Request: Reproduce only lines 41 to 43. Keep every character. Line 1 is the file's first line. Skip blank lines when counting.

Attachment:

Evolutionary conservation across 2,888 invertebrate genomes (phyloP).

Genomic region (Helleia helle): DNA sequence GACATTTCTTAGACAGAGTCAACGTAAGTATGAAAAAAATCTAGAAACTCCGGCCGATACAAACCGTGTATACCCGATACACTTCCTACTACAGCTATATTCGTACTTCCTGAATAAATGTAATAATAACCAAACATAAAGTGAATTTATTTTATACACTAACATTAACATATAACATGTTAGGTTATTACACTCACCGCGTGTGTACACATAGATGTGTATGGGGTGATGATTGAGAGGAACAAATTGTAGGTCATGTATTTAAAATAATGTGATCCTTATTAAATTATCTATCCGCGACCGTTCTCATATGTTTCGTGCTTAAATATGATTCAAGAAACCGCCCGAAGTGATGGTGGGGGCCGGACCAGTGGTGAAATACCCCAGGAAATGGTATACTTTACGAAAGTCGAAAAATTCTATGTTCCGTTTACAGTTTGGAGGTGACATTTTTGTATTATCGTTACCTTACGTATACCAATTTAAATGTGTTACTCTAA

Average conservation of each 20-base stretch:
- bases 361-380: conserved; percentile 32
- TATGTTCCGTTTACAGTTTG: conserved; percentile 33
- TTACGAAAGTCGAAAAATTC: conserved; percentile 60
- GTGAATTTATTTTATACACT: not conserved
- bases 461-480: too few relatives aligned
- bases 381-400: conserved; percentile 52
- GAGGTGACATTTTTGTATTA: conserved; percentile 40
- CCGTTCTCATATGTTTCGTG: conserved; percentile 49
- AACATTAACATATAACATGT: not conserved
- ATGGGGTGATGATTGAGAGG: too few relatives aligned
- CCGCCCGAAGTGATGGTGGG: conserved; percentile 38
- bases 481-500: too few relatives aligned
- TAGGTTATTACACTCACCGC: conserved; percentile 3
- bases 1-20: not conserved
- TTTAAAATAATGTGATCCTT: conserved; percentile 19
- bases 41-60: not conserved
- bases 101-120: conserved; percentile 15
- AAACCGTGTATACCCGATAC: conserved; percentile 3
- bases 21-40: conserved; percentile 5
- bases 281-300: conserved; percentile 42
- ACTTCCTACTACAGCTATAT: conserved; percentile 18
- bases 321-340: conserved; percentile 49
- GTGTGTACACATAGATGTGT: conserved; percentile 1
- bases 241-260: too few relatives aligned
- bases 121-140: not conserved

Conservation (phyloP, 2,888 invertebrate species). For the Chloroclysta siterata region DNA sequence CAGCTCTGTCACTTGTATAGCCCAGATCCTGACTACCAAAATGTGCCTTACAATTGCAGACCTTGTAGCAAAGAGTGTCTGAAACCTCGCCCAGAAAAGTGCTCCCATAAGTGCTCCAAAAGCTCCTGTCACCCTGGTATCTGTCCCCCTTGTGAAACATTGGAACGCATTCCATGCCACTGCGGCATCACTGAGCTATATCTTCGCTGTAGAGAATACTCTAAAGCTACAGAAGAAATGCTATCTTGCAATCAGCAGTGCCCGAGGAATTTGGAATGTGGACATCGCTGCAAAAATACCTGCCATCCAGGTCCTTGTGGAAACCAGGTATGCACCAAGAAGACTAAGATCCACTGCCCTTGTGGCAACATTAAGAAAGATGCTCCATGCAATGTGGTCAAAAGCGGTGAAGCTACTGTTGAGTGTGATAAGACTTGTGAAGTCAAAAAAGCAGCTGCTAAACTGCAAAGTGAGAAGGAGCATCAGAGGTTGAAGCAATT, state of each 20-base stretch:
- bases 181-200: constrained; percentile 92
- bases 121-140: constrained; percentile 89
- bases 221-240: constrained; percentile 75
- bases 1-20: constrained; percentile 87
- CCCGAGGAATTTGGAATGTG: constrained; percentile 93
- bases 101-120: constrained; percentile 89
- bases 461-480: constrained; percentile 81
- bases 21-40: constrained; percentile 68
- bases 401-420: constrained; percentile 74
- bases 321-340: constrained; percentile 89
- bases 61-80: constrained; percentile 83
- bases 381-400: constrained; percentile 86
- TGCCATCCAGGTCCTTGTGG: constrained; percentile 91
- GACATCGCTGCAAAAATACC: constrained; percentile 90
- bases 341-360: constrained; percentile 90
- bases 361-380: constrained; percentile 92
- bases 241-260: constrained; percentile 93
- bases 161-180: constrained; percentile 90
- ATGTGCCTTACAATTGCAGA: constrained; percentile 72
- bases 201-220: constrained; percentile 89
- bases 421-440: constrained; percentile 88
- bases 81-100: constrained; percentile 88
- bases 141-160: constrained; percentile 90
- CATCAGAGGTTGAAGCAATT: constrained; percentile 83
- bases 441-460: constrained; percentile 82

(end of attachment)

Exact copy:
- bases 381-400: constrained; percentile 86
- TGCCATCCAGGTCCTTGTGG: constrained; percentile 91
- GACATCGCTGCAAAAATACC: constrained; percentile 90